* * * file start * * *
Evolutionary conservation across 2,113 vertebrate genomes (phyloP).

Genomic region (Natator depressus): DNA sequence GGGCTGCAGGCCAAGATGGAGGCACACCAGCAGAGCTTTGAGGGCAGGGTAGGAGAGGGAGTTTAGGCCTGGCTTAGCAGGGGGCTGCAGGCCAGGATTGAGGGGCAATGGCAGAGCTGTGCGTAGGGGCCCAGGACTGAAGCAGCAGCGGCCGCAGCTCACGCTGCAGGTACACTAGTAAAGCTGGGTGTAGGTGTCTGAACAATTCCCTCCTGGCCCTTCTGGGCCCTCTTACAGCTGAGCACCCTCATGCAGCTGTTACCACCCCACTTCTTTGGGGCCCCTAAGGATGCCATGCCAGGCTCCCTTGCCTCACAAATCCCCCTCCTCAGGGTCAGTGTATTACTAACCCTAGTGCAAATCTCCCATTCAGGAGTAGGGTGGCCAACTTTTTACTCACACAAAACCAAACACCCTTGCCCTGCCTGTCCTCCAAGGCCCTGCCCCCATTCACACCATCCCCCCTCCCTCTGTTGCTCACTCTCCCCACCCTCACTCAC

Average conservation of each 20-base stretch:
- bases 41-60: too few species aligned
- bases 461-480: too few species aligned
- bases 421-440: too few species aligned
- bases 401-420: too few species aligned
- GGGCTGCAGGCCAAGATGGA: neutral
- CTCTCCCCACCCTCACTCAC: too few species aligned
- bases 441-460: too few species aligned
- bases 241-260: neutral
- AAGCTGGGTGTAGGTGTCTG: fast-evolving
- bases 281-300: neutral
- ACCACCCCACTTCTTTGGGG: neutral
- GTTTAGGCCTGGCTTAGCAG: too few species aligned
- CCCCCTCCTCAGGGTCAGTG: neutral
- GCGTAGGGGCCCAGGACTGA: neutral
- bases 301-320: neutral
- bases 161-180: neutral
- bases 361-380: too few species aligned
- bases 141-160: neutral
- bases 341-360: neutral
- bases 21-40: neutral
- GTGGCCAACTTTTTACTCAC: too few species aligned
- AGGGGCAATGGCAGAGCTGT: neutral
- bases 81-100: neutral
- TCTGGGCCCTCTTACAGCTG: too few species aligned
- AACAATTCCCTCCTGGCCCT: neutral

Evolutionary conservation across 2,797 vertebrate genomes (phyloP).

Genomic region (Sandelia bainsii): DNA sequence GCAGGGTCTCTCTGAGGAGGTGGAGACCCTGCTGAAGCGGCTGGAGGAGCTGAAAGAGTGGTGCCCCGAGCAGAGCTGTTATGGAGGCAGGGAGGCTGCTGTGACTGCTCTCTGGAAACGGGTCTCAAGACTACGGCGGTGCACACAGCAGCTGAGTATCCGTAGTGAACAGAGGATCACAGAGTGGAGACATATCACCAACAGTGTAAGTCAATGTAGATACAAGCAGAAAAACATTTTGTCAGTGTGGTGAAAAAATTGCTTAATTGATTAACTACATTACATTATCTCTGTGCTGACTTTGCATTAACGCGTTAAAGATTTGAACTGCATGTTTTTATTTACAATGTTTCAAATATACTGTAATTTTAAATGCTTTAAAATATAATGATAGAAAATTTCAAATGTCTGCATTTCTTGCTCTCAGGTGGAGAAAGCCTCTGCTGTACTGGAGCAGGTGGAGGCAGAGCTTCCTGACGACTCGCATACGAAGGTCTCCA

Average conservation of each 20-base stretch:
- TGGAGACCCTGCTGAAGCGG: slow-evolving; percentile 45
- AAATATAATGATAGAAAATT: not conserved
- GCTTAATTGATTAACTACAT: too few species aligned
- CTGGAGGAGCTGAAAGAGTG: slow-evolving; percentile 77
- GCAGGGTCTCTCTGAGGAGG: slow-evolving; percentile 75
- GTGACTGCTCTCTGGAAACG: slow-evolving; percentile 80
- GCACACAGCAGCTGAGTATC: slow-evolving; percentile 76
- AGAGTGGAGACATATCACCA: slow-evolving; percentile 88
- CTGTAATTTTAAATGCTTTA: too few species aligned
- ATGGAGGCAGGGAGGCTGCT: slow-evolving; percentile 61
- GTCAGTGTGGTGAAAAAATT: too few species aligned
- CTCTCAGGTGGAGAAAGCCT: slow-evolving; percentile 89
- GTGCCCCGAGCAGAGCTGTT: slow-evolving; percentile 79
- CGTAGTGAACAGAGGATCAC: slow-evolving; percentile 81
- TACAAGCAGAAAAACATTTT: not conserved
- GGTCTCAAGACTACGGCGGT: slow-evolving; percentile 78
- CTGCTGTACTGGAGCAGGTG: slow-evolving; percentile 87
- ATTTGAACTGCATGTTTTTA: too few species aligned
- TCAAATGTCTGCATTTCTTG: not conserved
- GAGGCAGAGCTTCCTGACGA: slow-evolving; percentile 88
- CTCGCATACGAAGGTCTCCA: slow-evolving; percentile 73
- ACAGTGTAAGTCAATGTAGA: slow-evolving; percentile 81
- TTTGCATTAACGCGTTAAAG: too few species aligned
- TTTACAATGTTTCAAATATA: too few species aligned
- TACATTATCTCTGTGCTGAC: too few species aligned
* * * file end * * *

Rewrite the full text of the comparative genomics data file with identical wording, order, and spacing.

Evolutionary conservation across 2,113 vertebrate genomes (phyloP).

Genomic region (Natator depressus): DNA sequence GGGCTGCAGGCCAAGATGGAGGCACACCAGCAGAGCTTTGAGGGCAGGGTAGGAGAGGGAGTTTAGGCCTGGCTTAGCAGGGGGCTGCAGGCCAGGATTGAGGGGCAATGGCAGAGCTGTGCGTAGGGGCCCAGGACTGAAGCAGCAGCGGCCGCAGCTCACGCTGCAGGTACACTAGTAAAGCTGGGTGTAGGTGTCTGAACAATTCCCTCCTGGCCCTTCTGGGCCCTCTTACAGCTGAGCACCCTCATGCAGCTGTTACCACCCCACTTCTTTGGGGCCCCTAAGGATGCCATGCCAGGCTCCCTTGCCTCACAAATCCCCCTCCTCAGGGTCAGTGTATTACTAACCCTAGTGCAAATCTCCCATTCAGGAGTAGGGTGGCCAACTTTTTACTCACACAAAACCAAACACCCTTGCCCTGCCTGTCCTCCAAGGCCCTGCCCCCATTCACACCATCCCCCCTCCCTCTGTTGCTCACTCTCCCCACCCTCACTCAC

Average conservation of each 20-base stretch:
- bases 41-60: too few species aligned
- bases 461-480: too few species aligned
- bases 421-440: too few species aligned
- bases 401-420: too few species aligned
- GGGCTGCAGGCCAAGATGGA: neutral
- CTCTCCCCACCCTCACTCAC: too few species aligned
- bases 441-460: too few species aligned
- bases 241-260: neutral
- AAGCTGGGTGTAGGTGTCTG: fast-evolving
- bases 281-300: neutral
- ACCACCCCACTTCTTTGGGG: neutral
- GTTTAGGCCTGGCTTAGCAG: too few species aligned
- CCCCCTCCTCAGGGTCAGTG: neutral
- GCGTAGGGGCCCAGGACTGA: neutral
- bases 301-320: neutral
- bases 161-180: neutral
- bases 361-380: too few species aligned
- bases 141-160: neutral
- bases 341-360: neutral
- bases 21-40: neutral
- GTGGCCAACTTTTTACTCAC: too few species aligned
- AGGGGCAATGGCAGAGCTGT: neutral
- bases 81-100: neutral
- TCTGGGCCCTCTTACAGCTG: too few species aligned
- AACAATTCCCTCCTGGCCCT: neutral

Evolutionary conservation across 2,797 vertebrate genomes (phyloP).

Genomic region (Sandelia bainsii): DNA sequence GCAGGGTCTCTCTGAGGAGGTGGAGACCCTGCTGAAGCGGCTGGAGGAGCTGAAAGAGTGGTGCCCCGAGCAGAGCTGTTATGGAGGCAGGGAGGCTGCTGTGACTGCTCTCTGGAAACGGGTCTCAAGACTACGGCGGTGCACACAGCAGCTGAGTATCCGTAGTGAACAGAGGATCACAGAGTGGAGACATATCACCAACAGTGTAAGTCAATGTAGATACAAGCAGAAAAACATTTTGTCAGTGTGGTGAAAAAATTGCTTAATTGATTAACTACATTACATTATCTCTGTGCTGACTTTGCATTAACGCGTTAAAGATTTGAACTGCATGTTTTTATTTACAATGTTTCAAATATACTGTAATTTTAAATGCTTTAAAATATAATGATAGAAAATTTCAAATGTCTGCATTTCTTGCTCTCAGGTGGAGAAAGCCTCTGCTGTACTGGAGCAGGTGGAGGCAGAGCTTCCTGACGACTCGCATACGAAGGTCTCCA

Average conservation of each 20-base stretch:
- TGGAGACCCTGCTGAAGCGG: slow-evolving; percentile 45
- AAATATAATGATAGAAAATT: not conserved
- GCTTAATTGATTAACTACAT: too few species aligned
- CTGGAGGAGCTGAAAGAGTG: slow-evolving; percentile 77
- GCAGGGTCTCTCTGAGGAGG: slow-evolving; percentile 75
- GTGACTGCTCTCTGGAAACG: slow-evolving; percentile 80
- GCACACAGCAGCTGAGTATC: slow-evolving; percentile 76
- AGAGTGGAGACATATCACCA: slow-evolving; percentile 88
- CTGTAATTTTAAATGCTTTA: too few species aligned
- ATGGAGGCAGGGAGGCTGCT: slow-evolving; percentile 61
- GTCAGTGTGGTGAAAAAATT: too few species aligned
- CTCTCAGGTGGAGAAAGCCT: slow-evolving; percentile 89
- GTGCCCCGAGCAGAGCTGTT: slow-evolving; percentile 79
- CGTAGTGAACAGAGGATCAC: slow-evolving; percentile 81
- TACAAGCAGAAAAACATTTT: not conserved
- GGTCTCAAGACTACGGCGGT: slow-evolving; percentile 78
- CTGCTGTACTGGAGCAGGTG: slow-evolving; percentile 87
- ATTTGAACTGCATGTTTTTA: too few species aligned
- TCAAATGTCTGCATTTCTTG: not conserved
- GAGGCAGAGCTTCCTGACGA: slow-evolving; percentile 88
- CTCGCATACGAAGGTCTCCA: slow-evolving; percentile 73
- ACAGTGTAAGTCAATGTAGA: slow-evolving; percentile 81
- TTTGCATTAACGCGTTAAAG: too few species aligned
- TTTACAATGTTTCAAATATA: too few species aligned
- TACATTATCTCTGTGCTGAC: too few species aligned